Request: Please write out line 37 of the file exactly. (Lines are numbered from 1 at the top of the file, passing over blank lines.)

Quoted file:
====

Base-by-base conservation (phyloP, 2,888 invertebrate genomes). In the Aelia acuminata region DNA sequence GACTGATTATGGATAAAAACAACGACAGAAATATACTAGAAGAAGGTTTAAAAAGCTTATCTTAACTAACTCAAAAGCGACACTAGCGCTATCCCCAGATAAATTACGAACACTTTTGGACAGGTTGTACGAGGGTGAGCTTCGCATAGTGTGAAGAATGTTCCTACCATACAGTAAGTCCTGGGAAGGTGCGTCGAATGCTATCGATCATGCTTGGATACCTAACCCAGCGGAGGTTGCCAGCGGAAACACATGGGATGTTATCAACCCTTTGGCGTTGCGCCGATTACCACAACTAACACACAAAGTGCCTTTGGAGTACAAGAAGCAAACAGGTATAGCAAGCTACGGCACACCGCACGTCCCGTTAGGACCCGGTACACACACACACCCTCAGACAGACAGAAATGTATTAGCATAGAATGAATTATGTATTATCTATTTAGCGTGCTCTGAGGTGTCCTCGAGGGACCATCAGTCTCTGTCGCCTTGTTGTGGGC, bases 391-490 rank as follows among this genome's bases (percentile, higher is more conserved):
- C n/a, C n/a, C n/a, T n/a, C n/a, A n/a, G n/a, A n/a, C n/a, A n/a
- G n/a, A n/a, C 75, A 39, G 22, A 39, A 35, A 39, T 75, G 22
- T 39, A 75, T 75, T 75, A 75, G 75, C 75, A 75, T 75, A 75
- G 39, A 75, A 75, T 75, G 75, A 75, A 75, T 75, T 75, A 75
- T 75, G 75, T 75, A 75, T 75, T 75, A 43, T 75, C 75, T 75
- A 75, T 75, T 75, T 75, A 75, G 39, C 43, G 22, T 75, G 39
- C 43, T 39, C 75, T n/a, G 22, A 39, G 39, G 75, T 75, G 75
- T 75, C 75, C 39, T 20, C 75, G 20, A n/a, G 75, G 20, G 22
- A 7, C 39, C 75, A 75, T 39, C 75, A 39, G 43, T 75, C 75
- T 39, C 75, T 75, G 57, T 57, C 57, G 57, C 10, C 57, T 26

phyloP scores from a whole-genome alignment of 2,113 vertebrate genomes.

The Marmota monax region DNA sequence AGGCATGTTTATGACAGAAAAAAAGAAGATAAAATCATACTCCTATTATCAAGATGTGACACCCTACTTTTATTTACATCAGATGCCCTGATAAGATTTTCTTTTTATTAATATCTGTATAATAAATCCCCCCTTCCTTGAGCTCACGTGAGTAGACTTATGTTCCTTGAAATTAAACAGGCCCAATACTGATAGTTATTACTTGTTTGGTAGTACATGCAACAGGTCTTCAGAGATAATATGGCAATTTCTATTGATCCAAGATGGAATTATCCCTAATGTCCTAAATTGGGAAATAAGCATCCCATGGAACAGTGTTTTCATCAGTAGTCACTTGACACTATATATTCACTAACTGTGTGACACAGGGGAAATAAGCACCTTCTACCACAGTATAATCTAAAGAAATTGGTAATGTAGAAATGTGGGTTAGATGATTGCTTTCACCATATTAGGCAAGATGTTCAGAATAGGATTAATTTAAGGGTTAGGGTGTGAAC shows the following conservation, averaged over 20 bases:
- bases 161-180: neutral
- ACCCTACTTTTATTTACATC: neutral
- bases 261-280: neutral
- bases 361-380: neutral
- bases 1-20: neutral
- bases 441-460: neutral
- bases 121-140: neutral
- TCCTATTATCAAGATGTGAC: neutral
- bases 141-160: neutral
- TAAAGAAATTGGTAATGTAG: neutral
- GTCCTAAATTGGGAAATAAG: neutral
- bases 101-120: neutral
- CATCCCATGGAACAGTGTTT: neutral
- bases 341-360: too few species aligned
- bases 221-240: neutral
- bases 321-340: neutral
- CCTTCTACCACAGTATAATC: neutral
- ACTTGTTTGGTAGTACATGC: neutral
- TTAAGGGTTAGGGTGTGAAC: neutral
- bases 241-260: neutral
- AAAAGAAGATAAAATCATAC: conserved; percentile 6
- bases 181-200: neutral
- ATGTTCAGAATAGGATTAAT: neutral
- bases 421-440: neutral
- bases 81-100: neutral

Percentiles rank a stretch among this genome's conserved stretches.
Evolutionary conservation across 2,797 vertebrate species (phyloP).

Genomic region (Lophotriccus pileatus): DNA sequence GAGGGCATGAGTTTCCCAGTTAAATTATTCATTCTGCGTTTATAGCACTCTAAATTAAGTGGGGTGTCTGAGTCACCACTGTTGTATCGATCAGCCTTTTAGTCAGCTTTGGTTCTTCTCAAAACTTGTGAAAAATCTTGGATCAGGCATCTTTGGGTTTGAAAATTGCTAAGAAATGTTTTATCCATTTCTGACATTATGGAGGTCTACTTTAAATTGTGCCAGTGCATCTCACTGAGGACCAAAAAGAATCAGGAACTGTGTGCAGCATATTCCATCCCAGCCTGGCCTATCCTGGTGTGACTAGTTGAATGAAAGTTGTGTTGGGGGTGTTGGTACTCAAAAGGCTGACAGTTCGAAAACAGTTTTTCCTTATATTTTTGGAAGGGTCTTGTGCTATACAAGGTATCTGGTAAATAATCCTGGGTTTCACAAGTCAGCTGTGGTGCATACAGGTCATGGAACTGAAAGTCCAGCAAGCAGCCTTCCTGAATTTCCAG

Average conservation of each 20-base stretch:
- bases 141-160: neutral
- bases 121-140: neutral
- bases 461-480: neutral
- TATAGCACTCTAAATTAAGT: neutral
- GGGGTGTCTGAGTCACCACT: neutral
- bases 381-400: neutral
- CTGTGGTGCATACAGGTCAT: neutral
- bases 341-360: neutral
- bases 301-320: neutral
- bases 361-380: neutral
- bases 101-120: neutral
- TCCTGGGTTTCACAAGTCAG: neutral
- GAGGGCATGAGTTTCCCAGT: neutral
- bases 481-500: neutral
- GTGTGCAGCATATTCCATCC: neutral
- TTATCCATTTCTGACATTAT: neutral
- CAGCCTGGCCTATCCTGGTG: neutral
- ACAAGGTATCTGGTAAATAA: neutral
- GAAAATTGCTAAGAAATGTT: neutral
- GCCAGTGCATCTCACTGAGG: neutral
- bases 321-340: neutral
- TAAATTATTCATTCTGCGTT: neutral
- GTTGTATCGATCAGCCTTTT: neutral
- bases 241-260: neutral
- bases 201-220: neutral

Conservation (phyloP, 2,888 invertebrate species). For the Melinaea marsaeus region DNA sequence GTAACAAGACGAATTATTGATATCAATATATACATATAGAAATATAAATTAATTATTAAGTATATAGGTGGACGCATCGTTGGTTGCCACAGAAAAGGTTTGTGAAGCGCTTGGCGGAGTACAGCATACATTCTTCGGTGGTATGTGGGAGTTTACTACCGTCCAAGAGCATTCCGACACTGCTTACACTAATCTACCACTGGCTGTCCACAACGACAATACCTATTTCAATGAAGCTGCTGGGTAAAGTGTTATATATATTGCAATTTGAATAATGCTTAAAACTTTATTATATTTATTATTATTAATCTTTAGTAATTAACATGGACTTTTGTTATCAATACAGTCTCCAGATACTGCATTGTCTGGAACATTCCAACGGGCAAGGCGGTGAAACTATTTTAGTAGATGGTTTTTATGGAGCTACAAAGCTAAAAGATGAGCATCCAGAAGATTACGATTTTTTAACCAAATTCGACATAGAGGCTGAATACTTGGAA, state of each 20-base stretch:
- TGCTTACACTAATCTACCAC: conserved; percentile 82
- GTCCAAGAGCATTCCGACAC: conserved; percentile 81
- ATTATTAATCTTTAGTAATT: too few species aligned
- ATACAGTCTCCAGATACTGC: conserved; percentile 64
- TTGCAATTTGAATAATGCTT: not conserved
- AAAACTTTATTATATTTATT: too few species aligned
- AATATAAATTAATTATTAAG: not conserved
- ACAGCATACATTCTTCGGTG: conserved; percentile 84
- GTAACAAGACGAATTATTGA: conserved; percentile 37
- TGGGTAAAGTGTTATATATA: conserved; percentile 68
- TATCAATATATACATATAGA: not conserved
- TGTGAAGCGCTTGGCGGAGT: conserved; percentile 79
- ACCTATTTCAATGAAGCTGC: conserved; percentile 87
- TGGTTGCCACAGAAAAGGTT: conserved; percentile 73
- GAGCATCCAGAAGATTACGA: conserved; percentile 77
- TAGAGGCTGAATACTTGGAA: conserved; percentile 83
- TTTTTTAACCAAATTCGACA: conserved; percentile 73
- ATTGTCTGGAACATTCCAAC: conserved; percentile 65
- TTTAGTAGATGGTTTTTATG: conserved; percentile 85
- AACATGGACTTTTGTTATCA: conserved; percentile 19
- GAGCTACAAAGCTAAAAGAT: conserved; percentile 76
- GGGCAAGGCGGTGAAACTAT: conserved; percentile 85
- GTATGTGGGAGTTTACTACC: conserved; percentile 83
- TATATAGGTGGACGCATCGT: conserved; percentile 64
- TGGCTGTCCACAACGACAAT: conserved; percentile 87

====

- bases 421-440: neutral